Apparently, I'm a Bitcoin miner now, and it looks like I'm actually pretty good at it. Ars is currently in possession of one of the elusive but very real Butterfly Labs Bitcoin Miners. It's a tiny little black box that fits in the palm of my hand, and it contains a specialized ASIC adept at chewing through SHA-256 cryptographic functions—exactly the kind of calculations necessary to bring more Bitcoins into the world. Turns out, it's very good at what it does: it computes hashes at the rate of about 5.3 billion per second.
The Butterfly Labs Bitcoin Miner. Lee Hutchinson
The Miner disassembled. That 80mm fan gets pretty darn loud. Lee Hutchinson
I've got any number of computers around the house here to try the Butterfly Labs box out with, but I took the masochistic route and chose to try it out on OS X. This took quite a bit of back-and-forth with John O'Mara, creator of the popular MacMiner Bitcoin mining application. After several hours of troubleshooting, we eventually arrived at success. Here it is, happily churning away:
The Butterfly Labs Bitcoin Miner chewing its way through calculations at more than five billion hashes per second. Lee Hutchinson
According to my trusty Kill-A-Watt, the miner is drawing a pretty constant 50 watts at a similarly constant 0.73 amps. Its 80mm fan is whirring at what can only be described as "hair dryer" levels. According to MacMiner, the ASIC is generating a fair amount of heat, too—it's reporting a temperature of more than 80C.
When we left off, former software impresario and all-around goofball John McAfee had fled Central America and landed in, of all places, Portland, Oregon. Now he's speaking publicly, offering up stories about his life like:
I had my right testicle shattered by a hammer in 1974 when I ran afoul of some local drug barons in Oaxaca. It's the size of a grape now and shaped like a small frisbee.
I was also taking more drugs weekly than most of you will do in a lifetime, and I was a totally indiscriminate user. Whatever came across my desk went up my nose, down my throat, in my veins or up the nether region.
The stories get stranger from there.
The Arduino Due.
Raspberry Pi has received the lion's share of attention devoted to cheap, single-board computers in the past year. But long before the Pi was a gleam in its creators' eyes, there was the Arduino.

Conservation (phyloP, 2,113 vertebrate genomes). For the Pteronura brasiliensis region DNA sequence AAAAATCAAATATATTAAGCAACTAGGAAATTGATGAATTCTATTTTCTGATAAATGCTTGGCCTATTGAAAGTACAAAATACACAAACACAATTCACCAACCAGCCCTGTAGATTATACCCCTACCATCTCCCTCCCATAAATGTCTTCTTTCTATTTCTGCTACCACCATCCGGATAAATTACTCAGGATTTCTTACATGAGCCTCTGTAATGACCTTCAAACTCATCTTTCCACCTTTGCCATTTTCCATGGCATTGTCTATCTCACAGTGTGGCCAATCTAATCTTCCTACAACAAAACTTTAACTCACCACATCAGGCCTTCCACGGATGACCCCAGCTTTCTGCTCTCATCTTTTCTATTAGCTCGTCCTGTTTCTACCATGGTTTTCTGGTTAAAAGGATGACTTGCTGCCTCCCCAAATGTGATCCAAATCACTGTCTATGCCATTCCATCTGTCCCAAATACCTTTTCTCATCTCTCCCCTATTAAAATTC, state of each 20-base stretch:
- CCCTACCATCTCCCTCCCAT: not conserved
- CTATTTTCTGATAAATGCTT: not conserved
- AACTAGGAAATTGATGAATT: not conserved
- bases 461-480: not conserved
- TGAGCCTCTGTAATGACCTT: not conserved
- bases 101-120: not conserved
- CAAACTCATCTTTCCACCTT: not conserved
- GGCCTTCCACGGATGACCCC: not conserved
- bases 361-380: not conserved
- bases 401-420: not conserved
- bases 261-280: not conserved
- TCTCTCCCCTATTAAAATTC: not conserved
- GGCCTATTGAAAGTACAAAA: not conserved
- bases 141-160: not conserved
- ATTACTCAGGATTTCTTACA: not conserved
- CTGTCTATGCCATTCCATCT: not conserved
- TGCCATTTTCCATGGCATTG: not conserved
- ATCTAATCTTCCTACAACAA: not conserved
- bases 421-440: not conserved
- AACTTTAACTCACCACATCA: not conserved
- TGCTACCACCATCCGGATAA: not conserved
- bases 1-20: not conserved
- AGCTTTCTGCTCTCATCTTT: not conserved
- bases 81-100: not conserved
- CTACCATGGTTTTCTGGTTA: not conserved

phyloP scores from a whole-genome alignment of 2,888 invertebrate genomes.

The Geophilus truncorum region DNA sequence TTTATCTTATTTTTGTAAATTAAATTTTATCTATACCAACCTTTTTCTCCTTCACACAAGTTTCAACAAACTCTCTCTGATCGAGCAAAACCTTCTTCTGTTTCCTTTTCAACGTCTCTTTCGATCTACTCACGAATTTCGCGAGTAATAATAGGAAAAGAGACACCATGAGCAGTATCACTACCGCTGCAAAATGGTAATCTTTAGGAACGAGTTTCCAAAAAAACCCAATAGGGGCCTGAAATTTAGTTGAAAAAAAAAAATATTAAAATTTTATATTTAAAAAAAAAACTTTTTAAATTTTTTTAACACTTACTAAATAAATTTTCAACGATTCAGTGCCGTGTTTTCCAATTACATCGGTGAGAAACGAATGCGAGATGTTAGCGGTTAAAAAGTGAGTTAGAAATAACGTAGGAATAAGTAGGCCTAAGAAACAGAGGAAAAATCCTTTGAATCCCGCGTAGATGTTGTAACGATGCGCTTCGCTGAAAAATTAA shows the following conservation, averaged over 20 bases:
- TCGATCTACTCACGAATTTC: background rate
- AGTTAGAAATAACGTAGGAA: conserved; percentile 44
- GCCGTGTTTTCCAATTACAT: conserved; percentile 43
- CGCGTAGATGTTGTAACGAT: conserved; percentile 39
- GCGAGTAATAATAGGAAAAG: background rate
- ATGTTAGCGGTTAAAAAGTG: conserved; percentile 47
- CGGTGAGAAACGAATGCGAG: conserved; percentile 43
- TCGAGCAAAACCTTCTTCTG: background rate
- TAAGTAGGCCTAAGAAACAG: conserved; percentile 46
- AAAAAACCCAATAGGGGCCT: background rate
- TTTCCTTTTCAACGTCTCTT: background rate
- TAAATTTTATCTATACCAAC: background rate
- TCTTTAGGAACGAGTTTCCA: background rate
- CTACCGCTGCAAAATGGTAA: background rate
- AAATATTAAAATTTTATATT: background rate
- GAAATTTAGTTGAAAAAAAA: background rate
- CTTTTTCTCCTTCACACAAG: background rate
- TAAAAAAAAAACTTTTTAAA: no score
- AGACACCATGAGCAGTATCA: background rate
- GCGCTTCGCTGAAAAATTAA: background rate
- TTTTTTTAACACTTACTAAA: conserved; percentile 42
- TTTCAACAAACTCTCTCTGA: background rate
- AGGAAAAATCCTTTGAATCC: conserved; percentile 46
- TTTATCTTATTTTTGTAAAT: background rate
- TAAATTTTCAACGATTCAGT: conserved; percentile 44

Unveiled in 2005, Arduino boards don't have the CPU horsepower of a Raspberry Pi. They don't run a full PC operating system either. Arduino isn't obsolete, though—in fact, its plethora of connectivity options makes it the better choice for many electronics projects.
While the Pi has 26 GPIO (general purpose input/output) pins that can be programmed to do various tasks, the Arduino DUE (the latest Arduino released in October 2012) has 54 digital I/O pins, 12 analog input pins, and two analog output pins. Among those 54 digital I/O pins, 12 provide pulse-width modulation (PWM) output.
Stanford Professor Andrew Ng is bringing back the idea of an artificial intelligence that can think like a person. With Google's Deep Learning project, he's creating machines that take a multi-layered approach to information, building up knowledge and figuring out concepts by passing data between various networks that can each recognize a small piece of it. The approach is designed to mimic how the human brain processes information with neural networks, and it's starting to work — last year, Google's "brain" figured out how to identify cats in YouTube videos without being told that the concept of "cat" existed. Wired has profiled Ng and his work on brain-like computers, a project that also ties into current government-funded brain...
Recently released video of a police shootout in a Brazilian slum has ignited controversy in Rio de Janeiro, raising important questions about the city's crackdown on crime ahead of the 2014 World Cup and 2016 Summer Olympics — both of which will be hosted in Rio.
The black-and-white video, captured using heat-seeking technology last May, was recorded from a police helicopter during a pursuit of Márcio José Sabino Pereira — a 36-year-old convicted drug trafficker who went by the name "Mathematician." The helicopter tracks Mathematician through the densely populated slum of Favela da Coréia, before unloading a torrent of bullets just as he entered a car. As the New York Times reports, some of these bullets hit buildings surrounding...
Valve has begun testing new biofeedback technologies based on a player's sweat levels and eye movements, as part of the company's ongoing efforts to incorporate user emotions into gameplay. As VentureBeat reports, Mike Ambinder, Valve's resident experimental psychologist, discussed the developments at last week's NeuroGaming Conference and Expo, held in San Francisco.